Oral contraceptives and risk of gestational trophoblastic disease

Fabio Parazzini, Sonia Cipriani, Giorgia Mangili, Elena Garavaglia, Paolo Guarnerio, Elena Ricci, Guido Benzi, Barbara Salerio, Giampiero Polverino, Carlo La Vecchia

Research output: Contribution to journalArticlepeer-review


Clinical reports suggested that the use of oral contraceptives (OC) after a molar pregnancy may increase the risk of persistent throphoblastic disease. However, few epidemiologic studies have analyzed the effect of OC use on the risk of developing gestational trophoblastic disease (GTD). To give further information, we have analyzed data from a case-control study on risk factors for GTD. Cases were 268 women with a histologically confirmed diagnosis of complete or partial mole referred to the participating Trophoblastic Disease Centers. A total of 268 subjects were interviewed; 79 cases were classified as partial and 159 as complete mole. Controls were randomly selected women who gave birth to healthy infants at term on randomly selected days in the same network of hospitals in which cases had been identified. A total of 104 cases and 130 controls reported ever OC use, and the corresponding odds ratio (OR) was 1.5 (95% CI, 1.1-2.1). The risk of GTD increases with duration of OC use: the OR was 1.7 (95% CI 1.2-2.6) for ever-users reporting ≥12 months of use. No consistent pattern of risk was observed with time since last OC use. We have analyzed separately the association between OC use and risk of complete and partial moles: no statistically significant difference emerged, but the OR for partial moles was higher (OR 3.0, 95% CI 1.6-8.4) than for complete mole (OR 1.0, 95% CI 1.8). In conclusion, we observed a weak association between OC use and GTD; such a weak association could be explained by factors other than causality.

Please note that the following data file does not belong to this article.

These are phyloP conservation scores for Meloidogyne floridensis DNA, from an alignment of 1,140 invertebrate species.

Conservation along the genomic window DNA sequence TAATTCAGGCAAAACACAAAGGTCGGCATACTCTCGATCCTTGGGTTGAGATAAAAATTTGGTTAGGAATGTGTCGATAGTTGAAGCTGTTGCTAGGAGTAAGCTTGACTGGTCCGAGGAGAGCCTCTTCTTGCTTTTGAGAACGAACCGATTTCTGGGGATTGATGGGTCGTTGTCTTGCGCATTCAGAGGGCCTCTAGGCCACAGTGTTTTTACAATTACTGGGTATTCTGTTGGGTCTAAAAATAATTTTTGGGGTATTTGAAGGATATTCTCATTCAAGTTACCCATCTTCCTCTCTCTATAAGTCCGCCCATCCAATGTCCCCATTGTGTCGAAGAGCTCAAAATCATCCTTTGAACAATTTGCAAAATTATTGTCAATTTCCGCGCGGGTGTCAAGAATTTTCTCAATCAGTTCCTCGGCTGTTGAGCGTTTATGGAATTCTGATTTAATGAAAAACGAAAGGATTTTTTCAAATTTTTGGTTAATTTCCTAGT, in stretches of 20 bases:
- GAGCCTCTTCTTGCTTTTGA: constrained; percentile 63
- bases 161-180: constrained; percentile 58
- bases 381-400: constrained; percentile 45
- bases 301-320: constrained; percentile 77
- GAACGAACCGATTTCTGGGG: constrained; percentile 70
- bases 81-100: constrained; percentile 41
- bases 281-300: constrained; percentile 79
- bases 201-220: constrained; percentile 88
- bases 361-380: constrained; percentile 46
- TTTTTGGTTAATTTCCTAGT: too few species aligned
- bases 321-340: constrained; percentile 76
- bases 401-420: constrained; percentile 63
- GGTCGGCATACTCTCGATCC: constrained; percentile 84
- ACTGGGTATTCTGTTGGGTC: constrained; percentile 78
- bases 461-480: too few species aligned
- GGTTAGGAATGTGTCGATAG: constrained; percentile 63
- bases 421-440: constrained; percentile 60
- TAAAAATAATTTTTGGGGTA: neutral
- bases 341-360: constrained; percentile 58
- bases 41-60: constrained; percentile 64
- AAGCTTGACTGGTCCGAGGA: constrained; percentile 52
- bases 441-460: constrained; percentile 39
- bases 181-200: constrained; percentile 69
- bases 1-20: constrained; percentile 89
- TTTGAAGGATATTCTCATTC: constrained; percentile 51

Original languageEnglish
Pages (from-to)425-427
Number of pages3
Issue number6
Publication statusPublished - 2002


  • Oral contraceptive
  • Risk factors
  • Trophoblastic disease

ASJC Scopus subject areas

  • Medicine(all)
  • Obstetrics and Gynaecology


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